Ancient Monuments

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Bowl barrow 600m west of Well Bottom Wood, forming part of the Pitcombe Down round barrow cemetery

A Scheduled Monument in Winterbourne Abbas, Dorset

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Latitude: 50.71 / 50°42'35"N

Longitude: -2.587 / 2°35'13"W

OS Eastings: 358650.344469

OS Northings: 90202.005902

OS Grid: SY586902

Mapcode National: GBR PT.PWYZ

Mapcode Global: FRA 57G6.HZ1

Entry Name: Bowl barrow 600m west of Well Bottom Wood, forming part of the Pitcombe Down round barrow cemetery

Scheduled Date: 18 September 1996

Source: Historic England

Source ID: 1013253

English Heritage Legacy ID: 22969

County: Dorset

Civil Parish: Winterbourne Abbas

Traditional County: Dorset

Lieutenancy Area (Ceremonial County): Dorset

Church of England Parish: Little Bredy St Michael and All Angels

Church of England Diocese: Salisbury


The monument includes a bowl barrow situated on the northern side of a chalk
ridge of the South Dorset Downs, overlooking the South Winterbourne valley to
the north east and the round barrow cemetery at Winterbourne Poor Lot to the
north west. The barrow forms a north western outlier of the round barrow
cemetery situated on the north western part of Pitcombe Down and which
contains ten barrows in all.
The barrow was first identified in 1952 by the Royal Commission on Historic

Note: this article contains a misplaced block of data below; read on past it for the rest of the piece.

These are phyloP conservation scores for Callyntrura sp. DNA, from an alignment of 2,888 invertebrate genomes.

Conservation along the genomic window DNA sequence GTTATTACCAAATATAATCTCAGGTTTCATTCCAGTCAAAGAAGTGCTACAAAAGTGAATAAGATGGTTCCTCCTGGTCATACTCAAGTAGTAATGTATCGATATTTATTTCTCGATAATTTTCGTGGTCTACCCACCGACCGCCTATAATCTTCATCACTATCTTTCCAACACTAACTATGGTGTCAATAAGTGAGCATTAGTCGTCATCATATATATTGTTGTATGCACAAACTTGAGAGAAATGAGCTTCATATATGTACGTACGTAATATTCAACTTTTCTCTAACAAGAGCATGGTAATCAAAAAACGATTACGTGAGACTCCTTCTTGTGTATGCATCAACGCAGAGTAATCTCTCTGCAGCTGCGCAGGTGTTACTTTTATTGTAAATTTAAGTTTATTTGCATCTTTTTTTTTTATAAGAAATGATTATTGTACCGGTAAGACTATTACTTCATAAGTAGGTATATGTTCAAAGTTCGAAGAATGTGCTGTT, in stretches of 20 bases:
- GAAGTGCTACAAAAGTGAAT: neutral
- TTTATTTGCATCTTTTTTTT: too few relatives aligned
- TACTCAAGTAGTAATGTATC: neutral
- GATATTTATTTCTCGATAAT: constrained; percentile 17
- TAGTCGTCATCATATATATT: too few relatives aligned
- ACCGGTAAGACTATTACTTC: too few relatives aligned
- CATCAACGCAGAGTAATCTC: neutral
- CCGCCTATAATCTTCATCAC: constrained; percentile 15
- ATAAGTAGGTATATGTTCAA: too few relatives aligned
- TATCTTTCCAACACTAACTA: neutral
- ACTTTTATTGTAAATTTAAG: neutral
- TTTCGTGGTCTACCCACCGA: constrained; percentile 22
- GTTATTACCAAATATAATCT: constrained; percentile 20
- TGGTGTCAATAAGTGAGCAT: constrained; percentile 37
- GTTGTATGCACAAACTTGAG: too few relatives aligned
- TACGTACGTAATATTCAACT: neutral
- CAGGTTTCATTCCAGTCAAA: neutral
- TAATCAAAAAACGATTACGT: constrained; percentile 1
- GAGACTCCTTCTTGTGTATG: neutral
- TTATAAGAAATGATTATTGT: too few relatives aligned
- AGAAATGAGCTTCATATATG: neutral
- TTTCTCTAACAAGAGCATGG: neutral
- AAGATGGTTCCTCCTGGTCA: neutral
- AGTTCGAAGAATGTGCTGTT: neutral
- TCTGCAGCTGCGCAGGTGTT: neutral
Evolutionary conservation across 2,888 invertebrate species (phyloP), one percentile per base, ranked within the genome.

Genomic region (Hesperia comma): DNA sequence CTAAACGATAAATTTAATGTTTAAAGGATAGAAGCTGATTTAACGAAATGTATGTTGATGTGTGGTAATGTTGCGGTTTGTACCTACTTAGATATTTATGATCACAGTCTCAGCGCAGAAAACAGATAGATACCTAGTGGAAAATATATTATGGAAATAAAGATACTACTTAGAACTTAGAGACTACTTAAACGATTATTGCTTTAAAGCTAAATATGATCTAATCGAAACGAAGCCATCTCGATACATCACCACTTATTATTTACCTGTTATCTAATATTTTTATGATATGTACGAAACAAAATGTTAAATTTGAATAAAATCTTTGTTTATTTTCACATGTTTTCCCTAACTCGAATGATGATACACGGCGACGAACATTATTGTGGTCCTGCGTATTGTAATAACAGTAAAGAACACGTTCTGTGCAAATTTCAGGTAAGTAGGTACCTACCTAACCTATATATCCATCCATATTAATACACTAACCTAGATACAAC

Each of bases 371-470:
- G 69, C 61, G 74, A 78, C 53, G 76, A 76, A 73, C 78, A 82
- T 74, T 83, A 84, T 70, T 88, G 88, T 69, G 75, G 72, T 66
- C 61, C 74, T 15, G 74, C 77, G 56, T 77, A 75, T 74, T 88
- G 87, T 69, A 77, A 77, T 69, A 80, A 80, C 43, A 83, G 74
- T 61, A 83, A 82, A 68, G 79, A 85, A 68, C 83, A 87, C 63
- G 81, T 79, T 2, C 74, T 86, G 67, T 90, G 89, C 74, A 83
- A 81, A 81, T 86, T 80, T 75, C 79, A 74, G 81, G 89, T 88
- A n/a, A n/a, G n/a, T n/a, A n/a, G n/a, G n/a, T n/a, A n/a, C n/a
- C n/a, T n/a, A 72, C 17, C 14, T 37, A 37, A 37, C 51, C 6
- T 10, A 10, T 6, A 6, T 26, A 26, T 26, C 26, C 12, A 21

Monuments (England), when it was found to be 5m in diameter and c.0.45m high.
The barrow mound has since been reduced by ploughing. Surrounding the mound is
a ditch from which material was quarried during the construction of the
monument. This has become infilled over the years, but will survive as a
buried feature c.1m wide.

The site of the monument is shown on the attached map extract.
It includes a 2 metre boundary around the archaeological features,
considered to be essential for the monument's support and preservation.

Source: Historic England

Reasons for Scheduling

Round barrow cemeteries date to the Bronze Age (c.2000-700 BC). They comprise
closely-spaced groups of up to 30 round barrows - rubble or earthen mounds
covering single or multiple burials. Most cemeteries developed over a
considerable period of time, often many centuries, and in some cases acted as
a focus for burials as late as the early medieval period. They exhibit
considerable diversity of burial rite, plan and form, frequently including
several different types of round barrow, occasionally associated with earlier
long barrows. Where large scale investigation has been undertaken around them,
contemporary or later "flat" burials between the barrow mounds have often been
revealed. Round barrow cemeteries occur across most of lowland Britain, with a
marked concentration in Wessex. In some cases, they are clustered around other
important contemporary monuments such as henges. Often occupying prominent
locations, they are a major historic element in the modern landscape, whilst
their diversity and their longevity as a monument type provide important
information on the variety of beliefs and social organisation amongst early
prehistoric communities. They are particularly representative of their period
and a substantial proportion of surviving or partly-surviving examples are
considered worthy of protection.

The bowl barrow 600m west of Well Bottom Wood will survive in the form of
buried remains and as such will contain archaeological and environmental
evidence relating to the Pitcombe Down cemetery and the landscape in which it
was constructed.

Source: Historic England


Books and journals
An Inventory of the Historical Monuments of Dorset: Volume 1 , (1952), 39

Source: Historic England

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